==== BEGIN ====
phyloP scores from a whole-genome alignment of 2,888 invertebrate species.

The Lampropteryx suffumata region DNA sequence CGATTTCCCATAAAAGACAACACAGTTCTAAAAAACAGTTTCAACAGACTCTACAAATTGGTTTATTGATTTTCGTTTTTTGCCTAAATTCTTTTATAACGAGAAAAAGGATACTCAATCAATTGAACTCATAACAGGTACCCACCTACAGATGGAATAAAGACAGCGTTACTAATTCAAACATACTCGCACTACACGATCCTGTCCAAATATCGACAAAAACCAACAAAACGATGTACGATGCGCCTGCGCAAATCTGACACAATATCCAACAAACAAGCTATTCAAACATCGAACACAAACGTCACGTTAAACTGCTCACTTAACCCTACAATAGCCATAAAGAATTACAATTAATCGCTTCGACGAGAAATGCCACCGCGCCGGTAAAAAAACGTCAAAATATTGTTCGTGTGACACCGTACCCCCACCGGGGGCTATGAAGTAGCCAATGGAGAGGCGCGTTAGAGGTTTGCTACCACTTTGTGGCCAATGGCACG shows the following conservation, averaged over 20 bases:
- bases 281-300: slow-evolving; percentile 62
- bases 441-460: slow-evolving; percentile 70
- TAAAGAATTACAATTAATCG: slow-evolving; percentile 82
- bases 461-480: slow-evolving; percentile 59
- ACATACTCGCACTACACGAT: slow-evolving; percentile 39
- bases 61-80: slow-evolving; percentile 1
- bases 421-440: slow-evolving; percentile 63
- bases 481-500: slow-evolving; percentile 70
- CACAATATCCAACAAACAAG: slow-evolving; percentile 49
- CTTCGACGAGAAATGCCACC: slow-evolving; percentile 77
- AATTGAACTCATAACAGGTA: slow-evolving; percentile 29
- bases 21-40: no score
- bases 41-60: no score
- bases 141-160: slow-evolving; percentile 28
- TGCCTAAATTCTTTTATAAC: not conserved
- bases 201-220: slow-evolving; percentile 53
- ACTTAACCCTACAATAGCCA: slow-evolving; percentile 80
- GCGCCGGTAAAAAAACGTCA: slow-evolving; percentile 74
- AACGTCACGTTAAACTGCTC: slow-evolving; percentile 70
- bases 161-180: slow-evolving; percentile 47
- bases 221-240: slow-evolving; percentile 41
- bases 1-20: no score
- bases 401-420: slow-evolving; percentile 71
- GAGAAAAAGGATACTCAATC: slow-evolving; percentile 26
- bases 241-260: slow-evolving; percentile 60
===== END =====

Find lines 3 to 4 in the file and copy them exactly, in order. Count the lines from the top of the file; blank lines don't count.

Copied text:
- bases 281-300: slow-evolving; percentile 62
- bases 441-460: slow-evolving; percentile 70